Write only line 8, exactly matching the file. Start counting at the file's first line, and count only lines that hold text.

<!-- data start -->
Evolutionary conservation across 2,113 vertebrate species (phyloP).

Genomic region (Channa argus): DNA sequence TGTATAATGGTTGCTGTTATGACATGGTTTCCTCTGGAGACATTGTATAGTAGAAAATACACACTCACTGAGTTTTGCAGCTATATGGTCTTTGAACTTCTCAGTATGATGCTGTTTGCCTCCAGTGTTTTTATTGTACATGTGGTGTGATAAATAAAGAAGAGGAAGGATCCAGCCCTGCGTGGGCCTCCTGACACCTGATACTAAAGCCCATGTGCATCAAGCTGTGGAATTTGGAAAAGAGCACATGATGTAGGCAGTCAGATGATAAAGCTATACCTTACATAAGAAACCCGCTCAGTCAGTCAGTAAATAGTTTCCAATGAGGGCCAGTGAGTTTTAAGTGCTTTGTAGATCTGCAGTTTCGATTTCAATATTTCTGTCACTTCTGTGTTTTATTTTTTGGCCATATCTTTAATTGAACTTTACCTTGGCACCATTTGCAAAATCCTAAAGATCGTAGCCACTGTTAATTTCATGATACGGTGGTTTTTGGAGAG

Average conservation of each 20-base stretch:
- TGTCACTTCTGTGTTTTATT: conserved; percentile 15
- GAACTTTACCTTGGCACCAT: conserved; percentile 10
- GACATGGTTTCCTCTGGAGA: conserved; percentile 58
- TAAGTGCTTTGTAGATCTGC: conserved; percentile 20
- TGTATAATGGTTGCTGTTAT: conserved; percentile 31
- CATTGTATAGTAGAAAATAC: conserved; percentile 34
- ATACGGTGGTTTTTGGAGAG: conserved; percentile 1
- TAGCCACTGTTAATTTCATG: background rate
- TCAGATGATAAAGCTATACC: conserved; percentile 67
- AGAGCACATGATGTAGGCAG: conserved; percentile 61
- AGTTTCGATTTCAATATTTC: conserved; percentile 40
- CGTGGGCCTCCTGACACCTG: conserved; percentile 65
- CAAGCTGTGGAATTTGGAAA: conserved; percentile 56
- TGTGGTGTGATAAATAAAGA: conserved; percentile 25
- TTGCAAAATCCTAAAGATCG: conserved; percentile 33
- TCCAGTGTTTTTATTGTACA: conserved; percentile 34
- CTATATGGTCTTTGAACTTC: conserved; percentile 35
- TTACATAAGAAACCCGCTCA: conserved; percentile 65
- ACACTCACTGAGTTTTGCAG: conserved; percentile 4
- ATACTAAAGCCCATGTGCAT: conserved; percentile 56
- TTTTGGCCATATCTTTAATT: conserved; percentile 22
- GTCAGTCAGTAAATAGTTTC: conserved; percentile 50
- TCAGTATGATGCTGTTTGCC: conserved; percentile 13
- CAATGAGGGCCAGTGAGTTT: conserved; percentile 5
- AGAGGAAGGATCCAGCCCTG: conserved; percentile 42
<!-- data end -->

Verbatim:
- TGTATAATGGTTGCTGTTAT: conserved; percentile 31